If you’re a tenant under an assured shorthold tenancy, a landlord can legally evict you through a section 21 notice or a section 8 notice, providing the correct procedure has been carried out. If your landlord hasn’t followed the correct procedure or fulfilled their responsibilities, you may be able to contest the eviction notice.
For a section 8 notice, the landlord must correctly serve the notice and site at least one of 17 valid eviction grounds with the applicable notice period. Examples of section 8 notice grounds may be the property being repossessed by a mortgage lender or persistent late payments of rent.
A tenant can contest the ground for eviction.
In contrast, for a section 21 notice to be valid, the landlord must first give a tenant two months notice (currently 6 months because of the implementation of the Cornanvirus Act 2020). Additionally, the section 21 notice must be correctly served and fulfil some of the following requirements:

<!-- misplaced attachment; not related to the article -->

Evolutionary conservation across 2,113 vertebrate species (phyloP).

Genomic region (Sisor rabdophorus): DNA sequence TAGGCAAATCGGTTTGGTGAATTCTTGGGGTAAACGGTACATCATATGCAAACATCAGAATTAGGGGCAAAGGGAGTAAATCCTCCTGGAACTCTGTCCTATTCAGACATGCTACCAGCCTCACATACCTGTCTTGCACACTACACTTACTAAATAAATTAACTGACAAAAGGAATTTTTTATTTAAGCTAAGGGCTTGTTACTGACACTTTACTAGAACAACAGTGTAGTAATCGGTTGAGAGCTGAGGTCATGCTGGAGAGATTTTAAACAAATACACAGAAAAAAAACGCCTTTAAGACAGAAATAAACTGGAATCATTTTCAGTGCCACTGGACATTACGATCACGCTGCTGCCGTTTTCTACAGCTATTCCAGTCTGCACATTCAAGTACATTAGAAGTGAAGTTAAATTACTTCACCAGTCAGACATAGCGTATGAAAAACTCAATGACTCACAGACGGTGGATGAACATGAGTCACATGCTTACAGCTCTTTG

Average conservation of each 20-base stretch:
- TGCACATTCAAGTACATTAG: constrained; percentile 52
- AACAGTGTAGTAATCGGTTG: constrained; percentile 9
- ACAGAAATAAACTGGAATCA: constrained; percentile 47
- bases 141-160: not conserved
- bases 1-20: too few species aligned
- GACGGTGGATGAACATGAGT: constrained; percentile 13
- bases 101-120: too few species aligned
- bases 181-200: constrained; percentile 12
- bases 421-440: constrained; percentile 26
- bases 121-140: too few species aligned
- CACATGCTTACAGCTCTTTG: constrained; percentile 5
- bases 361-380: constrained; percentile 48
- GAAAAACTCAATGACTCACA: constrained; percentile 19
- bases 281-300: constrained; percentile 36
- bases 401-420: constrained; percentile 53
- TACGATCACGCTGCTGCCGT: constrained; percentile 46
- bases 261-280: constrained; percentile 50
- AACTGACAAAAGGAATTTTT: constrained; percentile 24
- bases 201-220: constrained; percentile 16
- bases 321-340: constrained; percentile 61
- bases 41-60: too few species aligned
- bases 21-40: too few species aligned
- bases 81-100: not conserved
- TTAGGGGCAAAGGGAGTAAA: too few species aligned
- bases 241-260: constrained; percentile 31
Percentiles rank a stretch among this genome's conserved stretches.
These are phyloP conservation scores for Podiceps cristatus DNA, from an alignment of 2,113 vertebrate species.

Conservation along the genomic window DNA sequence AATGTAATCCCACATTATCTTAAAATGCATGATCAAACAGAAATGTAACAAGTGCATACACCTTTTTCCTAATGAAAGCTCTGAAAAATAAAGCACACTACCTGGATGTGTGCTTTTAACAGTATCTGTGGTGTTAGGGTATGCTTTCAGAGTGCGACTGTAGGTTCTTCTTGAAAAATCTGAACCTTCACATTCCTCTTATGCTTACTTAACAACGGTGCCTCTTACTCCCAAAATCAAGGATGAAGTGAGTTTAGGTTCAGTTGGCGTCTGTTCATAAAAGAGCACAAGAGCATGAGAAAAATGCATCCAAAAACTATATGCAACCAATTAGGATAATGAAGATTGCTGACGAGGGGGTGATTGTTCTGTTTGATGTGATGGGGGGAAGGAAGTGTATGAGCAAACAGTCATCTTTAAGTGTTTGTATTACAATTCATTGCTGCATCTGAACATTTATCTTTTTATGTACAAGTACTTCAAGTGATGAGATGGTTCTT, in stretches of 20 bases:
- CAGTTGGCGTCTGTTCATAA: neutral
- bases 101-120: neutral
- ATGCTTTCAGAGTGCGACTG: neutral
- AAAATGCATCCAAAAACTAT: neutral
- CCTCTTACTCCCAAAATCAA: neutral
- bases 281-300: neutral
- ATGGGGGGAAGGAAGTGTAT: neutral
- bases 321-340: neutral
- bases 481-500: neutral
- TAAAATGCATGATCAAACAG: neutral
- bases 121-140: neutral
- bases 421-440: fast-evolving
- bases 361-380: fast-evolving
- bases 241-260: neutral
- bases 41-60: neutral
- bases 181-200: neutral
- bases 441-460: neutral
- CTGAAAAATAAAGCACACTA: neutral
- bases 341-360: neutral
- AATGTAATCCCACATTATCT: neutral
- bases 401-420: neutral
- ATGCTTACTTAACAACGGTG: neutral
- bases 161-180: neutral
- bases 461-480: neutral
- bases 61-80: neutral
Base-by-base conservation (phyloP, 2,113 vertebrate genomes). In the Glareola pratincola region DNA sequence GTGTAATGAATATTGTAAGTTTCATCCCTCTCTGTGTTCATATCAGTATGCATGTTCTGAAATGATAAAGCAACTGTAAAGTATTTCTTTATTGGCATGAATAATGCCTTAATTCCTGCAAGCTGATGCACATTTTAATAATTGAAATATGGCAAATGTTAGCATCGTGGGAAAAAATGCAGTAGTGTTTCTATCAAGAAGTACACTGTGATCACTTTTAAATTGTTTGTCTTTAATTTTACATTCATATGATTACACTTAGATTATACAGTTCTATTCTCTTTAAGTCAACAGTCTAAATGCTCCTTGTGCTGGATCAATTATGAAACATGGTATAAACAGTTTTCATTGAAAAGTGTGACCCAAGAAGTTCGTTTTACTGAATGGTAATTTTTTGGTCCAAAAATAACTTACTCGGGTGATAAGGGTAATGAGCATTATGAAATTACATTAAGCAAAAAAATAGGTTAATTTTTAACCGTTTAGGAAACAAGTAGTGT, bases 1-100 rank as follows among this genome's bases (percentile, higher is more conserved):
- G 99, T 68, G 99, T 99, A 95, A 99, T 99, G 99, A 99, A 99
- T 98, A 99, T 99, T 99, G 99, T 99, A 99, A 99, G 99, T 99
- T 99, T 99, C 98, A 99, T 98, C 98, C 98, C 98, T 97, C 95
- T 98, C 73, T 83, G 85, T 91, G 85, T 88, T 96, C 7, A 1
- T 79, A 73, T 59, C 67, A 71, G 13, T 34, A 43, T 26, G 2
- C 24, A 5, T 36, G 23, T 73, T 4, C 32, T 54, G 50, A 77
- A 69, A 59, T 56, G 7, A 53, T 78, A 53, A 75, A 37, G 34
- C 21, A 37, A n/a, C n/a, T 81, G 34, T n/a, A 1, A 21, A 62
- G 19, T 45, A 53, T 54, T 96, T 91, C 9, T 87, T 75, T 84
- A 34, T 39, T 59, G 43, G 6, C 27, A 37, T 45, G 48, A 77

- The fixed term of the tenancy has ended, or it’s an open-ended tenancy.
- The tenant’s deposit is protected in a government-authorised scheme. A tenant must be served the prescribed information alongside a deposit certificate within 30 days after paying their deposit.
- The tenant hasn’t recently made complaints about the property. In a case where a landlord serves notice following a tenant’s complaint, it can be known as a revenge eviction.
- An “Improvement Notice” or “Notice of Emergency Remedial Action” hasn’t been issued to the landlord within the last six months.
- A tenant has received a copy of the gas safety certificate, an energy performance certificate and the Government’s ‘How to Rent Guide’ during their tenancy.
- The tenancy is more than four months.
- The correct procedure for serving the notice has been completed.
A tenant can contest the evicition if they feel the landlord hasn’t fulfilled their requirements.